WASHINGTON -- It's Grover time in the GOP, which has nothing to do with "Sesame Street" and everything to do with Jon Huntsman's effort to distinguish himself from the other two BWFGs (bland, white former governors) in the Republican presidential race.
This is the season in which the bearded, Harvard-trained ayatollah of the anti-tax movement, Grover Norquist, demands (almost always successfully) that candidates sign a document pledging to oppose any tax increase of any kind. The founder and leader of the Washington-based Americans for Tax Reform, Norquist is clever, meticulous and persistent -- and the leading enforcer and symbol of Republican tax-cutting orthodoxy.
Most Republican presidential contenders have signed since Norquist started demanding that they do so back in 1988. But there are signs that his grip on the Party may be weakening a bit, which presents an opening for Huntsman and a dilemma for Tim Pawlenty.
According to Norquist, five GOP presidential contenders for the 2012 nomination have signed a pledge that, if elected president, they will "oppose and veto" any "net" federal tax increase. The signees so far are not exactly a roster of front-row names: Herman Cain, Newt Gingrich, Rick Santorum, Gary Johnson and Ron Paul. Michele Bachmann hasn't signed, but is expected to do so.
"It's still early in the season," Norquist told The Huffington Post.
Mitt Romney signed the pledge when he ran and lost in 2008. He has yet to sign again, and on Tuesday his campaign announced that he would skip a debate Norquist's group was co-sponsoring in July with conservative news organization the Daily Caller.
Still, Norquist told HuffPost that Romney promised him the same day that he would take the pledge again despite kissing off the debate. "Romney told me personally that he would sign," Norquist said.
The Romney campaign confirmed that the former Massachusetts governor would indeed sign, "just like he did in 2008," spokesperson Andrea Saul said.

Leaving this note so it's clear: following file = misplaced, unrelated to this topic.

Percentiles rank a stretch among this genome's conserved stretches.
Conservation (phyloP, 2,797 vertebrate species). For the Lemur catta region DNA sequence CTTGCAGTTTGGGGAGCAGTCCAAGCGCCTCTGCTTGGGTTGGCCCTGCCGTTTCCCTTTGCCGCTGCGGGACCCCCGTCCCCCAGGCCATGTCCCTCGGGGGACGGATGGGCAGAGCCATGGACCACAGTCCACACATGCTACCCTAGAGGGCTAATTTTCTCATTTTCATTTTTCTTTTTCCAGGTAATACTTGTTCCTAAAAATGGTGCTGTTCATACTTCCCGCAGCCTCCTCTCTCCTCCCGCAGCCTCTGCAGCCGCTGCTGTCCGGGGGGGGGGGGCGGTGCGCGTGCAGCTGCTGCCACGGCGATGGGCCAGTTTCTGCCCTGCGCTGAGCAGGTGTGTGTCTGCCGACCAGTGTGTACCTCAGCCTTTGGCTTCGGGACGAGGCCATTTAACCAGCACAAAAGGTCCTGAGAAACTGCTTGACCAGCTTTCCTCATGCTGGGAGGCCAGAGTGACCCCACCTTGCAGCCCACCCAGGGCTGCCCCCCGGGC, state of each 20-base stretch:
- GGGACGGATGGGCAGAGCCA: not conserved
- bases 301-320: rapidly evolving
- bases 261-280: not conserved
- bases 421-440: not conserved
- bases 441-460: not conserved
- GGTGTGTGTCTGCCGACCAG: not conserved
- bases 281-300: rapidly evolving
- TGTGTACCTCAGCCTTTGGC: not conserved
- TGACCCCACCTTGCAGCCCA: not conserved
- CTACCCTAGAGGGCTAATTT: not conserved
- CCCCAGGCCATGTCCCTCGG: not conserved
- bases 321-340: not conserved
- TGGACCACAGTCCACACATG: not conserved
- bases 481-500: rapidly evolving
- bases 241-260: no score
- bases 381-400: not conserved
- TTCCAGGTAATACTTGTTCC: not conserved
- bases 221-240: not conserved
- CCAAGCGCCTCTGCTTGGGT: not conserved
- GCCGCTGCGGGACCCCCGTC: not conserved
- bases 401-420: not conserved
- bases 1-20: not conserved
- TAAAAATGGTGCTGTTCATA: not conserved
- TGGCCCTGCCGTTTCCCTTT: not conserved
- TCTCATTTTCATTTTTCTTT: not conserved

Tim Pawlenty signed a Norquist-style pledge when he was governor of Minnesota, but has not signed the official one yet this year. "I expect that he will," Norquist said, adding "I expect that they ALL will."
Maybe not. "We haven't said either way," said Pawlenty spokesman Alex Conant.
And Huntsman told reporters Tuesday that he would not sign Norquist's or any other pledge this year -- on abortion, gay rights or any other topic.
"First of all, I don't sign pledges," he told reporters after announcing his candidacy near the Statue of Liberty. "I was asked to sign a pledge when I ran for governor in 2004, and I didn't. And I got attacked because I didn't. And then we went around and ended up cutting and reforming taxes at record levels [and] I never heard anything in the aftermath of our work. My take on all of this is, your record should say everything about where you are and where you're going. I don't need to sign a pledge."
Norquist, a quiet but effective enforcer, said that that was not the last word. He praised Huntsman for his tax-cutting record as second to none among governors in the race. "Governor Huntsman hasn't seen the wording of the pledge yet. It is very simple and straightforward. Once he sees that there aren't complications and traps in it, I have every confidence that he will sign it."
Spoken like a enforcer with a long track record.
But Huntsman's top adviser, John Weaver, begged to differ. "Not gonna happen," he told HuffPost. "We're not signing anything."
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